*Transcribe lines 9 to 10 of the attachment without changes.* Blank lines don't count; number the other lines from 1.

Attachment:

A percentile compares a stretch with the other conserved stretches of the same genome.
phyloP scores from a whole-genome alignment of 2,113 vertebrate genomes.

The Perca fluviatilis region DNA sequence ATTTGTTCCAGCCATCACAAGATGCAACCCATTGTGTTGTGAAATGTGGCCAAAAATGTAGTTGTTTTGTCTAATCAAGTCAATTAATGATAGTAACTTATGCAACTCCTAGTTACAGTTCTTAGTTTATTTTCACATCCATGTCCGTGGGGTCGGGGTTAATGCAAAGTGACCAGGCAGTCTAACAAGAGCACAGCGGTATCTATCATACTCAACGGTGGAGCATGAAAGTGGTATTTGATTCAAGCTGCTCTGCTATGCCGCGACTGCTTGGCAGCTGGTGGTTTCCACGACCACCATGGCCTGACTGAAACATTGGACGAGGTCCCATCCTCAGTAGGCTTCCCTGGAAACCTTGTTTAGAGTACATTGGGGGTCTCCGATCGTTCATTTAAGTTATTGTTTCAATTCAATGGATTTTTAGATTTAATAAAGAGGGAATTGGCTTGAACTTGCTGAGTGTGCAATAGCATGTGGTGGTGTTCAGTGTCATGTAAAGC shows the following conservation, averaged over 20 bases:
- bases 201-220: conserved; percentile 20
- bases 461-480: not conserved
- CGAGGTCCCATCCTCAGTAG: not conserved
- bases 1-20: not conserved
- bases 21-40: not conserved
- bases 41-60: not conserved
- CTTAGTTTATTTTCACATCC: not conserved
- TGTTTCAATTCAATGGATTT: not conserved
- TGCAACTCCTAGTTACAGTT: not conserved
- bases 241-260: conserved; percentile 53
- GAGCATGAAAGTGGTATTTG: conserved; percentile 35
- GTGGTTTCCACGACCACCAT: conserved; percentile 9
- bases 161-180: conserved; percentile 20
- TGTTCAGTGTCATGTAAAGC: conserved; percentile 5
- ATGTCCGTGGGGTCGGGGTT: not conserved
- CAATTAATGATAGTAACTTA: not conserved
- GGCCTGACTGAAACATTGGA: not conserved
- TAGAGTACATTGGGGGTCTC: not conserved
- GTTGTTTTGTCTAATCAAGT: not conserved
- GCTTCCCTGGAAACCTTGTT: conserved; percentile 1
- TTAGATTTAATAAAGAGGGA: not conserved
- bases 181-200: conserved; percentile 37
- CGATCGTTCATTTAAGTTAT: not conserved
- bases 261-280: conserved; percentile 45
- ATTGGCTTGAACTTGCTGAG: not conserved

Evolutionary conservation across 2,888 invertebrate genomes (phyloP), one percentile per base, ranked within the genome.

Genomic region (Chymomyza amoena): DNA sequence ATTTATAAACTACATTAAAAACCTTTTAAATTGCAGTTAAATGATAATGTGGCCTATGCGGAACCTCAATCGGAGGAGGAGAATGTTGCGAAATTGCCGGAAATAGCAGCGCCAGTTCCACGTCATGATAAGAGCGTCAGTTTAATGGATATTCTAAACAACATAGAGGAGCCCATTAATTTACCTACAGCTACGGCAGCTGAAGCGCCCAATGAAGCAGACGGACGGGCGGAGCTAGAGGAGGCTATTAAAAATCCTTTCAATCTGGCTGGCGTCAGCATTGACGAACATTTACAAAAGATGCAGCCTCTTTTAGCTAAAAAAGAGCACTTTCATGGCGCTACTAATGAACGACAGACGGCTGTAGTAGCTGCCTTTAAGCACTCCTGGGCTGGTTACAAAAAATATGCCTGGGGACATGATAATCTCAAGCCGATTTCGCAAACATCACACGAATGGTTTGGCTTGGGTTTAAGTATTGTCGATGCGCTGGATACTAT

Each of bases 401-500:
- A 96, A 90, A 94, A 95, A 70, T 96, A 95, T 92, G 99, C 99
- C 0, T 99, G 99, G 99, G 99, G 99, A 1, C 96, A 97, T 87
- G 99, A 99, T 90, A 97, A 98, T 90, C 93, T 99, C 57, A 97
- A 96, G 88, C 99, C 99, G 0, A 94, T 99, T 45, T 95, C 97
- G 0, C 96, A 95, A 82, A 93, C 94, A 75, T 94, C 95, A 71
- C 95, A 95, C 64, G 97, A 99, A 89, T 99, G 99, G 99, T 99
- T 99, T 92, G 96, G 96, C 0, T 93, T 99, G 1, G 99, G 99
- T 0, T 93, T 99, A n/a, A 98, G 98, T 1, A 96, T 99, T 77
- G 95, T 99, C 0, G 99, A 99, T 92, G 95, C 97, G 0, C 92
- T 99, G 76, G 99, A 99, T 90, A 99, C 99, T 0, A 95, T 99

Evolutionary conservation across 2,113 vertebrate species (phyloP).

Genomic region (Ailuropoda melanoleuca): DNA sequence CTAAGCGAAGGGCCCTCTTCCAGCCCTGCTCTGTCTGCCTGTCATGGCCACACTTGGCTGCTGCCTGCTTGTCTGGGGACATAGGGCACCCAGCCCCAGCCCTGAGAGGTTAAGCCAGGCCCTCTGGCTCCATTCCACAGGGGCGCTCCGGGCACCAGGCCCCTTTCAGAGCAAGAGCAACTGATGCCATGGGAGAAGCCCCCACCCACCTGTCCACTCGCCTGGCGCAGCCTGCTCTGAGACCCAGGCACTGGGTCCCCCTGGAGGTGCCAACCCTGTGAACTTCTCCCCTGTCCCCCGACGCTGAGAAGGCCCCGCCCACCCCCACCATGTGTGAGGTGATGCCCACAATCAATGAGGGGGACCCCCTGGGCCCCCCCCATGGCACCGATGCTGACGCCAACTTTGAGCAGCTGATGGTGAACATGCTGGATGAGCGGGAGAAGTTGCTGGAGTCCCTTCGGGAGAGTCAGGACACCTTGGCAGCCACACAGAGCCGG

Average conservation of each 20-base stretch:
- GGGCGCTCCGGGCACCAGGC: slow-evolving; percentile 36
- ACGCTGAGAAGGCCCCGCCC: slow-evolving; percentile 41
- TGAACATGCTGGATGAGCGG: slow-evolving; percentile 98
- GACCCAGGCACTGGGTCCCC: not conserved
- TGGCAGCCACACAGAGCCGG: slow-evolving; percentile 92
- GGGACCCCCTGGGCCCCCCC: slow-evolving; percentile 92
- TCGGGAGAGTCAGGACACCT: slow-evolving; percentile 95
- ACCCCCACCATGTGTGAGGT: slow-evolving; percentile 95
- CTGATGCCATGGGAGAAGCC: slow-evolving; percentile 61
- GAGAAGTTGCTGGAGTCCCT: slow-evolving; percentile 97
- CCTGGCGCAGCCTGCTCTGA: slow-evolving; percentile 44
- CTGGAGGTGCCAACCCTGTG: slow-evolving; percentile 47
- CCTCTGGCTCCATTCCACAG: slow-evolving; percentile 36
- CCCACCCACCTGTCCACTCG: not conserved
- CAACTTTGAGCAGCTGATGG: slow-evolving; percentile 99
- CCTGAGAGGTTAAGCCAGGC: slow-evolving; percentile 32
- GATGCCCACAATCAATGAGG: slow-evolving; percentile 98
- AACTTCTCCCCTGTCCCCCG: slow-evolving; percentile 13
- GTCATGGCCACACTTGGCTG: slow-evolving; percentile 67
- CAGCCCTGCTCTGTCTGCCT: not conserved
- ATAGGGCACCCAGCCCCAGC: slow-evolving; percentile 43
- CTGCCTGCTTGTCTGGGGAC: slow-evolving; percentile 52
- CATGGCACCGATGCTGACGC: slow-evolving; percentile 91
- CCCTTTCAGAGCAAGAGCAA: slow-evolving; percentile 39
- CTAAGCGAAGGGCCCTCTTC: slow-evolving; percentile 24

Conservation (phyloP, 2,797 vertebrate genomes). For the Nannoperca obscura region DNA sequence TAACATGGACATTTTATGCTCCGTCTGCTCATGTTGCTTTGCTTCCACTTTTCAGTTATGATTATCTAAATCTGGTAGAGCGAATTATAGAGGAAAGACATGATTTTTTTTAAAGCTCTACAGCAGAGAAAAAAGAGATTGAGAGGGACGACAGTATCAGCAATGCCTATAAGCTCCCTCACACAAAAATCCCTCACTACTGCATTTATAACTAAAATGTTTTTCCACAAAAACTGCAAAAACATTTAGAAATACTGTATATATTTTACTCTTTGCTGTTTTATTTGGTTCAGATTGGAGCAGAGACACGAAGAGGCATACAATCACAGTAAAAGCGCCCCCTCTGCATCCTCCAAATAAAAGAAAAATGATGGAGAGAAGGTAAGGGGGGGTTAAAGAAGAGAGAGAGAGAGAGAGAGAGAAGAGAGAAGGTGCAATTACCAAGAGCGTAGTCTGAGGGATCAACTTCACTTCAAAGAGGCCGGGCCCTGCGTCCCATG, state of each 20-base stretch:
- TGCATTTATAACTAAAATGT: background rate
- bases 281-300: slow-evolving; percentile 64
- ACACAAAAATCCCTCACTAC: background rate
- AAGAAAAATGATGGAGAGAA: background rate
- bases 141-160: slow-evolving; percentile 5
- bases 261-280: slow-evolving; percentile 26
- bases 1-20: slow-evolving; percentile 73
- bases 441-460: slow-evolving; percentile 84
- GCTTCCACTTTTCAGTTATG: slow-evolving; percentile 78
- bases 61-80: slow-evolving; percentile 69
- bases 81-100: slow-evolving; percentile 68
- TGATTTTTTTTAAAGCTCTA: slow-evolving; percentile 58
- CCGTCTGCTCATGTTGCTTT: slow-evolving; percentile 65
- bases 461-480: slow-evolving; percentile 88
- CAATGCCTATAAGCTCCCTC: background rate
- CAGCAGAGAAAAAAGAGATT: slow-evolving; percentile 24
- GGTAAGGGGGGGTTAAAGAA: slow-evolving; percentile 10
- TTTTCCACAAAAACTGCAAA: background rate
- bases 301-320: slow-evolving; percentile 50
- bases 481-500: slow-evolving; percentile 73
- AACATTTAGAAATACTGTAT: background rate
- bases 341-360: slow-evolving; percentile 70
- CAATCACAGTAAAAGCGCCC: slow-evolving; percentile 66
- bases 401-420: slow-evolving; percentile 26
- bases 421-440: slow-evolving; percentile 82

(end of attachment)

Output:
- bases 41-60: not conserved
- CTTAGTTTATTTTCACATCC: not conserved